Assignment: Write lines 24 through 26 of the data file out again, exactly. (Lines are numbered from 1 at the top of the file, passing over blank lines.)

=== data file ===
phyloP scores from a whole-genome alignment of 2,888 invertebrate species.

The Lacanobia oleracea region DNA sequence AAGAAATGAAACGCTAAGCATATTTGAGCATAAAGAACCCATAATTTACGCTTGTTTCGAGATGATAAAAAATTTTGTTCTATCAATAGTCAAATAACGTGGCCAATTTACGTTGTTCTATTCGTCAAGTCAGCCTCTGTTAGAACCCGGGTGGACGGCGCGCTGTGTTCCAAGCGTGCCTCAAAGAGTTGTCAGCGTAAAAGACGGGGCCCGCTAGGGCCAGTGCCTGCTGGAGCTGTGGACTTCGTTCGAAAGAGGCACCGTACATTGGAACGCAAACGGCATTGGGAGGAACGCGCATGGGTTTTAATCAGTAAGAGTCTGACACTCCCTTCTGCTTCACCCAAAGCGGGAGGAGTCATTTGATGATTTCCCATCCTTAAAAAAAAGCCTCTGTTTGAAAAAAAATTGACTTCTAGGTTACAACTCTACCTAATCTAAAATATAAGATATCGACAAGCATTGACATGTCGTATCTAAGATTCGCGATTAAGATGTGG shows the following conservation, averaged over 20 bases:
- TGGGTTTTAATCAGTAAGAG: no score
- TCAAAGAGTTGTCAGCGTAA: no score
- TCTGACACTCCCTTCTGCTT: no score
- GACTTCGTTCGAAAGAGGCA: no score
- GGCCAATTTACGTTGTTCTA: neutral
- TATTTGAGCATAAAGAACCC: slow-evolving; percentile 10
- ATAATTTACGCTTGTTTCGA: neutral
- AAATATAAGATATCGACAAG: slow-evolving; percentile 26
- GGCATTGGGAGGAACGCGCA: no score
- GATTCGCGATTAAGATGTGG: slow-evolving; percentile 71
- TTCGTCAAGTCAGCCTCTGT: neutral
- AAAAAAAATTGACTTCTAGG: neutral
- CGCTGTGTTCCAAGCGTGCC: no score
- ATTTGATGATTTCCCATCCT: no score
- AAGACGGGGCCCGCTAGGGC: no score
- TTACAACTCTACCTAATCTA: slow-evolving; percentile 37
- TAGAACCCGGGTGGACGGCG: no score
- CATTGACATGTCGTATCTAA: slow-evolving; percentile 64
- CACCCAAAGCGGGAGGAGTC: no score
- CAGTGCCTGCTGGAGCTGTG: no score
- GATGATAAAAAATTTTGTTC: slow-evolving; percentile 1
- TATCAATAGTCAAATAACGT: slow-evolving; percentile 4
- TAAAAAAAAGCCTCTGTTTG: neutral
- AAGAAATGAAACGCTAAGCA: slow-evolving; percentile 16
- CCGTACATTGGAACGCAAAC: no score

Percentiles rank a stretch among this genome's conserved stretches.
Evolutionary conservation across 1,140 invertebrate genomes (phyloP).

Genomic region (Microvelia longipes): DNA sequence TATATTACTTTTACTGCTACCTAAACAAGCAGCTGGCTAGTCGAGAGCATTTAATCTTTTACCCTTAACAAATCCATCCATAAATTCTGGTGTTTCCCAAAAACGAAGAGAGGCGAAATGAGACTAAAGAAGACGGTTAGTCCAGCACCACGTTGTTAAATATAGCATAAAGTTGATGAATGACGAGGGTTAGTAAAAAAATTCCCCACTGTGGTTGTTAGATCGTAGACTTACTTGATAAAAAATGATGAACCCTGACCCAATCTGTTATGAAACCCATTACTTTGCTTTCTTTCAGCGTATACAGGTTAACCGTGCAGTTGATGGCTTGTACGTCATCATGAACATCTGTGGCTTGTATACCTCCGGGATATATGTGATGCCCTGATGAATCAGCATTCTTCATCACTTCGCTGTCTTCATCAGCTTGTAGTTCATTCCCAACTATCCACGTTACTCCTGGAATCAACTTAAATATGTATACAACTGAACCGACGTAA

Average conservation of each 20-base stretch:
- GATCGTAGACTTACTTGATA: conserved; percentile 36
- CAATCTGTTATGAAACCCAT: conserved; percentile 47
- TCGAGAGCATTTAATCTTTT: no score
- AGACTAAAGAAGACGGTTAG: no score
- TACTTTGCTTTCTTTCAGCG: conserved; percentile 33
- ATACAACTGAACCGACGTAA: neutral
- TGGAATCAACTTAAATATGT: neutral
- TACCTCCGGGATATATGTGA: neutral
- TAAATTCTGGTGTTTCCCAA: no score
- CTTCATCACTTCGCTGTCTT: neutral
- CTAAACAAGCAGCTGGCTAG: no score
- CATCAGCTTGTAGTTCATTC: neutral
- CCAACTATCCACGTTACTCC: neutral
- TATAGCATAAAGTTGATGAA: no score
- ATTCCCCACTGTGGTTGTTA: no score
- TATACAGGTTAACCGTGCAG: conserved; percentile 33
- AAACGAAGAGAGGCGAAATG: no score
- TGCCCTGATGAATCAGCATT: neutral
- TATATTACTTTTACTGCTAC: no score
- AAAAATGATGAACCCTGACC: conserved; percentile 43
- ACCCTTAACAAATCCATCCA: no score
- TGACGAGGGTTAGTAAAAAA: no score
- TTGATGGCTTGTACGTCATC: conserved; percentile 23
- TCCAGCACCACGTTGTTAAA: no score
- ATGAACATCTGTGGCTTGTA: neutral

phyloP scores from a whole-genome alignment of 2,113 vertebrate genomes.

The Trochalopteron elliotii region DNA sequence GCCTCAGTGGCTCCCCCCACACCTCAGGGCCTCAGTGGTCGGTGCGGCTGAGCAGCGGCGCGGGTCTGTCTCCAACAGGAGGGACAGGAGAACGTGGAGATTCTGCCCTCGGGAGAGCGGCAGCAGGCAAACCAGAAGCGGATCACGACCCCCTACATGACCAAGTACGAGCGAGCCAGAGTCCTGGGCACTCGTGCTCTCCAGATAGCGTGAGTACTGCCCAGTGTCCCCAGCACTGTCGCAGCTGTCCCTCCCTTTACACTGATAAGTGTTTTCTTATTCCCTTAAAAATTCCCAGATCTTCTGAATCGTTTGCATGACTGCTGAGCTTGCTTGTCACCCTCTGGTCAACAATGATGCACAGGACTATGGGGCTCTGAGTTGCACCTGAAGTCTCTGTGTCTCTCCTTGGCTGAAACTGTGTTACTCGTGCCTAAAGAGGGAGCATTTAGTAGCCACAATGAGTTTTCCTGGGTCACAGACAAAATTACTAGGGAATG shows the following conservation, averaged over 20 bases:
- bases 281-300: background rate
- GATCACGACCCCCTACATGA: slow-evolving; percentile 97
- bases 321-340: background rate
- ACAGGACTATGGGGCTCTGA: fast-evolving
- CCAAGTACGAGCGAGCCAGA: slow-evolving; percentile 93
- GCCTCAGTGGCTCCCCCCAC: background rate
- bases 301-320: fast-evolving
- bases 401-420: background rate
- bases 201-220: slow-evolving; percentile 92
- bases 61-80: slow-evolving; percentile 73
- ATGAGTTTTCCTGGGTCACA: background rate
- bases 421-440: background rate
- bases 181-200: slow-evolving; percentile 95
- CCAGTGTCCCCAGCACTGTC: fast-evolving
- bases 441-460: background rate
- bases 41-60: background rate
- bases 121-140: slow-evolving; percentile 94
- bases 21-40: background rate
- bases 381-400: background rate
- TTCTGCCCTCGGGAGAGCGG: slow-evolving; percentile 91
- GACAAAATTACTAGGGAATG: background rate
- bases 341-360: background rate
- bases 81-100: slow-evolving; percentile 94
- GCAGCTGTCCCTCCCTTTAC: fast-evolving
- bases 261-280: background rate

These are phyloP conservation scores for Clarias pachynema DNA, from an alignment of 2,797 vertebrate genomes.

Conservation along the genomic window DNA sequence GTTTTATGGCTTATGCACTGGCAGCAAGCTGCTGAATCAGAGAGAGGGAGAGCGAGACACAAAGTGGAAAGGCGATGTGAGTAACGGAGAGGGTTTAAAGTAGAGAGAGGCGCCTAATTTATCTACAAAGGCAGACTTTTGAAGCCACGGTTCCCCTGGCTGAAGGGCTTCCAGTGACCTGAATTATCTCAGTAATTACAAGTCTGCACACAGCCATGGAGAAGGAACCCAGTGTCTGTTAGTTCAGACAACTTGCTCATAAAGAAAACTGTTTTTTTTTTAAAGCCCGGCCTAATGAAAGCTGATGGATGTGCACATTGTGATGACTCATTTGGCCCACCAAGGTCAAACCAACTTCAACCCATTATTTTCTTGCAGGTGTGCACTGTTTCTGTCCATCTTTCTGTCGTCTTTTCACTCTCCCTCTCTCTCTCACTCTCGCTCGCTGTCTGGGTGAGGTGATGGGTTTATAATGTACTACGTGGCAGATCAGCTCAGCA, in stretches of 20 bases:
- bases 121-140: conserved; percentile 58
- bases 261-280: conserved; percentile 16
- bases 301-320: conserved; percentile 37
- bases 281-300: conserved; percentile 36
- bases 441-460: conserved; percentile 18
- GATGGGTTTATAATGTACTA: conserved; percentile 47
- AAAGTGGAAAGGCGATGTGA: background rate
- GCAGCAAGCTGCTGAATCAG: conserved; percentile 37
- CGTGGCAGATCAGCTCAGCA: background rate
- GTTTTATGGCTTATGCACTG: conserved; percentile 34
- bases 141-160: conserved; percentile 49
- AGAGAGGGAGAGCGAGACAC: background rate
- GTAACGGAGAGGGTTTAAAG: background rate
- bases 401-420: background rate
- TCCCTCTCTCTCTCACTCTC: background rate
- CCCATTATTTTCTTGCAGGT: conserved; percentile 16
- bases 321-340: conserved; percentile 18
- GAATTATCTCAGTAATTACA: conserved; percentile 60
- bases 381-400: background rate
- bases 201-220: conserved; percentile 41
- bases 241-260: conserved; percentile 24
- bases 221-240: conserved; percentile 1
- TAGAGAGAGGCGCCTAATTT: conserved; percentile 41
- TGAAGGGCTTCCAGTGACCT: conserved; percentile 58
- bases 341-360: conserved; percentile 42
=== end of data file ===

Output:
- TATCAATAGTCAAATAACGT: slow-evolving; percentile 4
- TAAAAAAAAGCCTCTGTTTG: neutral
- AAGAAATGAAACGCTAAGCA: slow-evolving; percentile 16